Living alone is difficult. Twice a week I want to slam my head against the washing machine that refuses to work. If it isn’t the washing machine, it’s the shower. If it isn’t the shower, it’s the sound of the street. Should have listened to the bit about double-glazing damnit, am not always right even when I am always right. No doubt about it: step 2 (or maybe 3) to adulthood. I remember being a kid and asking for paper to scribble on, I would draw with crayons, actually frustrated at my inability to produce a picture as in my mind but simultaneously not really caring, and thinking about the lady I would someday be. Tall. Shiny ponytail. Big, fancy boobs for some reason.
Portrait of my desk at the current moment: Crusty plate serving as a nest for broken bits of eggshells, two credit cards, a mountain of bills, four handkerchiefs, ‘the novel of the century’ – an eternal and pharaonic work in progress – shoved somewhere in the corner under a mug with an owl’s face.
Living alone -> reflection, waves of reflection every lazy morning and lonely evening. Lots of time to think, lots of time to write, lots of time to think about writing: the ultimate goal. Self-imposed isolation, the monastic life of productivity.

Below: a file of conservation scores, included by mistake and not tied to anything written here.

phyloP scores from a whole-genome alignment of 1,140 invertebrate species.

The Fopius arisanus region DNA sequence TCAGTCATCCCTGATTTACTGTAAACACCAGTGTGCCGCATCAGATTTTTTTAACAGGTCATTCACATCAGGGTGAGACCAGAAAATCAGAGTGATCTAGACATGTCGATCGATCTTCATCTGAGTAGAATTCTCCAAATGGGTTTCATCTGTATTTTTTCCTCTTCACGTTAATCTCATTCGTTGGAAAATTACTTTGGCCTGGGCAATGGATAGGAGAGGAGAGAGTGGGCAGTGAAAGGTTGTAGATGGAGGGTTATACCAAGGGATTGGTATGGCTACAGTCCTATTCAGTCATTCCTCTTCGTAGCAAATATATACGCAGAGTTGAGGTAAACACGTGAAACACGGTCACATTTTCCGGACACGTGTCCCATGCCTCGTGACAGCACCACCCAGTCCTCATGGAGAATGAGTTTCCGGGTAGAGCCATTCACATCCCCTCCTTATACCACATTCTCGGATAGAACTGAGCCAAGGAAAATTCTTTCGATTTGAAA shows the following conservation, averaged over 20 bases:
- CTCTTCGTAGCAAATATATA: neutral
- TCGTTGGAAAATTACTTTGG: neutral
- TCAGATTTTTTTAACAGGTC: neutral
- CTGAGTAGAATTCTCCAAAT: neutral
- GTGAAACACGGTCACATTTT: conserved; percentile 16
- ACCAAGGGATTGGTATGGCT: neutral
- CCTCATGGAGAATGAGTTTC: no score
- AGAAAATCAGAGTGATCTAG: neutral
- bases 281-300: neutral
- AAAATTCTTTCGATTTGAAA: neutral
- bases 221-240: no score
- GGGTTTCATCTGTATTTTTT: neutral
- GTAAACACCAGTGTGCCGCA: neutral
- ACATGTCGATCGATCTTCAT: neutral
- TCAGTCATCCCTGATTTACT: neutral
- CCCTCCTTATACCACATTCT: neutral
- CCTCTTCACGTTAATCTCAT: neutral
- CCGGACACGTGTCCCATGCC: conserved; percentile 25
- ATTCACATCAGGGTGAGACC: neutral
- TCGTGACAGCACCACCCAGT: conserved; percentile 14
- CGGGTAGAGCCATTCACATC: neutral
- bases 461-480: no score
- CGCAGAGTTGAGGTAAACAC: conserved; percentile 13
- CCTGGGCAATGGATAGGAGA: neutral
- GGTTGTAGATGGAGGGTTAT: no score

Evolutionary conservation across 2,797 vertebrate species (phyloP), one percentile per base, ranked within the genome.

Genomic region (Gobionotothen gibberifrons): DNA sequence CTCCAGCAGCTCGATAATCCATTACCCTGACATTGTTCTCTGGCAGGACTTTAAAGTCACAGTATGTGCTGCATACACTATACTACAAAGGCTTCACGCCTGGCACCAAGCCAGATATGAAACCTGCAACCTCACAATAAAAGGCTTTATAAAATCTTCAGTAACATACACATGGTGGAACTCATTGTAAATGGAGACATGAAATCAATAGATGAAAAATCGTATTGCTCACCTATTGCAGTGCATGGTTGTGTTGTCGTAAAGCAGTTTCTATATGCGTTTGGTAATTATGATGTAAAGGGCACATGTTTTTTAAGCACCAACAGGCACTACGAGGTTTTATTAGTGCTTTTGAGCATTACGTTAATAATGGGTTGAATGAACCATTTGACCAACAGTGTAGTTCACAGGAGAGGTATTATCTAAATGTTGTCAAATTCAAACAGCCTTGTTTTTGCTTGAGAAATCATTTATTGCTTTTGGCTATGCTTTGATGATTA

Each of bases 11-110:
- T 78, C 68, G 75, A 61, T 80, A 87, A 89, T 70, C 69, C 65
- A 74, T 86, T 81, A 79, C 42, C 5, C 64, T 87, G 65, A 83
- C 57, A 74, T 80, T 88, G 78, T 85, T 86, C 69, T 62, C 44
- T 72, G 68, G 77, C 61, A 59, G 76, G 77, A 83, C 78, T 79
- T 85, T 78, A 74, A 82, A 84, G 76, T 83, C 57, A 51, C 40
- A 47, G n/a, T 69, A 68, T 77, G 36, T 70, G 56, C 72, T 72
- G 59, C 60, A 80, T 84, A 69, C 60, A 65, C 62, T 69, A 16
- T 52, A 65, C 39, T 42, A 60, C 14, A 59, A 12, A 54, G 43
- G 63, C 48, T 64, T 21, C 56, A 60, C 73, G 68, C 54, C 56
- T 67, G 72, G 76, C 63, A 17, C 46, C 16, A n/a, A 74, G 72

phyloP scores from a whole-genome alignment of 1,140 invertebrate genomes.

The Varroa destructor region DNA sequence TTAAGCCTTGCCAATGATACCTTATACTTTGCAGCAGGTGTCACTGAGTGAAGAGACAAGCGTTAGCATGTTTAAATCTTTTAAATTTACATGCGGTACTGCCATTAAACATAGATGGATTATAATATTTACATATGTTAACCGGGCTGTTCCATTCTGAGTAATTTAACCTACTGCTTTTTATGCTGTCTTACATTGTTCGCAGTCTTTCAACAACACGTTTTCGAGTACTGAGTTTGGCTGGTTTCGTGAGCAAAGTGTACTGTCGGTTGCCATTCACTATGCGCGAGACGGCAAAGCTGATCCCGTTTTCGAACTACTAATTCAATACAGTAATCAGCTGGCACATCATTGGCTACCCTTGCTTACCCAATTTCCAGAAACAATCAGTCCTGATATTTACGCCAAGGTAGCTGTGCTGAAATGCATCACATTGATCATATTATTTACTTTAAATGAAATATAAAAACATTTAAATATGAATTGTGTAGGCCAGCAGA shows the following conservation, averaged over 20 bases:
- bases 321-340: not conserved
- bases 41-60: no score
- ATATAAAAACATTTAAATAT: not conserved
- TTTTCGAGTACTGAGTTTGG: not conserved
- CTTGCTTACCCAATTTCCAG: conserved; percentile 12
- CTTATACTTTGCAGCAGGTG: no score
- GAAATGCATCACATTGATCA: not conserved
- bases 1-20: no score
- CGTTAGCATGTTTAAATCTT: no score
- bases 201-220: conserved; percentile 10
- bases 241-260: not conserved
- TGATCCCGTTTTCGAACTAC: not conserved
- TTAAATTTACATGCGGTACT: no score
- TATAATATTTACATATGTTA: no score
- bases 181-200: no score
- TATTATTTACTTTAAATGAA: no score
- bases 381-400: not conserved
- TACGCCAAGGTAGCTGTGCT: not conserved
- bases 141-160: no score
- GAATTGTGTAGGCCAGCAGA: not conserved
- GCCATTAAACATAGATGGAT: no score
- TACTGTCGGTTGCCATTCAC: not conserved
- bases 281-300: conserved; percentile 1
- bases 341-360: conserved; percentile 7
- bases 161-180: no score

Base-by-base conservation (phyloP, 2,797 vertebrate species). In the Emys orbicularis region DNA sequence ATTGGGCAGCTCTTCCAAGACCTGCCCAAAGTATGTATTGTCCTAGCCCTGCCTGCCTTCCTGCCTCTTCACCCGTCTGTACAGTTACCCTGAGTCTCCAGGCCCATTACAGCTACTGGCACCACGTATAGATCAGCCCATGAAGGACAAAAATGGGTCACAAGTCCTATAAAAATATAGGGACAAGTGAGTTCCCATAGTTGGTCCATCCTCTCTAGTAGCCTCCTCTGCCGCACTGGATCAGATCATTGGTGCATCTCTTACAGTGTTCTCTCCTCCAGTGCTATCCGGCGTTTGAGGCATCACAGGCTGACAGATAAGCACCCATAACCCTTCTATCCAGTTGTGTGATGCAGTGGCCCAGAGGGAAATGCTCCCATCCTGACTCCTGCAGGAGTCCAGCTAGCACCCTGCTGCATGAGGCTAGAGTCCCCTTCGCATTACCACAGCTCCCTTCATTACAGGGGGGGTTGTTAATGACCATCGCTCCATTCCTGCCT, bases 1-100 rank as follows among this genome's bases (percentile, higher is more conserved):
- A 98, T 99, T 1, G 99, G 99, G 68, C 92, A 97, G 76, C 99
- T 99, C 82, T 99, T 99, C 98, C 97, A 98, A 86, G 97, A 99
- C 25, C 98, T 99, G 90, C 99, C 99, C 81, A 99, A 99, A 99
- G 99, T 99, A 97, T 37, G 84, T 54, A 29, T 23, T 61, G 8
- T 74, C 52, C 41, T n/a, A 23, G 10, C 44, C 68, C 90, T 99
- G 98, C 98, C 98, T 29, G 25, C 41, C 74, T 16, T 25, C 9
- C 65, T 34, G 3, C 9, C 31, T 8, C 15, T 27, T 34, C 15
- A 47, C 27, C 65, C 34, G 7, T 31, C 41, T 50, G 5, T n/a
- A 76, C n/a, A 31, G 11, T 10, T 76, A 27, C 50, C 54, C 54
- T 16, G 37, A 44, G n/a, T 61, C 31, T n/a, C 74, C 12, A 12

Sometimes I turn off the lights and waltz around the room alone, hoping that nobody in the street can discern my silhouette. A mode of conserving energy. Frugality, let’s call it that.
Reflexes are old dogs with rusty knees…always funny to realize there’s nobody there, nobody sitting cross-legged on the bed or in the rocking chair in front of the TV. Try to think of it as a positive thing: nobody to disappoint. It’s not nice to come home to somebody looking at you with disappointed eyes, it is nice to read Murakami in the bathtub for so long that you stop feeling the water all around you and become a part of it, absorbing and releasing it.
I suppose that what I’m trying to say is that living alone has exacerbated my need to make friends, friends entirely inappropriate and unsuited to any (granted, obscure) interest of mine.
‘One day you’ll realize that your youth was the best time of your life’. I’ve heard this all my life, and as a result have obsessed over the eventual loss of it long before I should have, documenting everything. Journals already silly to this year’s eyes, thousands of pictures. Hence the need for constant action, the desire or feeling of obligation to always have some tale of adventure to validate the fact that I’m young, that I’m living more intensely than I’ll ever live again.
Sad thought – I’m not living intensely at all. I’m happy. ‘I’m here doing what I’m supposed to do, what I came here to do’, I tell the gusts of anxiety that keep breaking in. ‘Screw off’, I tell them. ‘It’s rude to enter people’s houses without being invited. Didn’t I tell you I’m living alone this year?’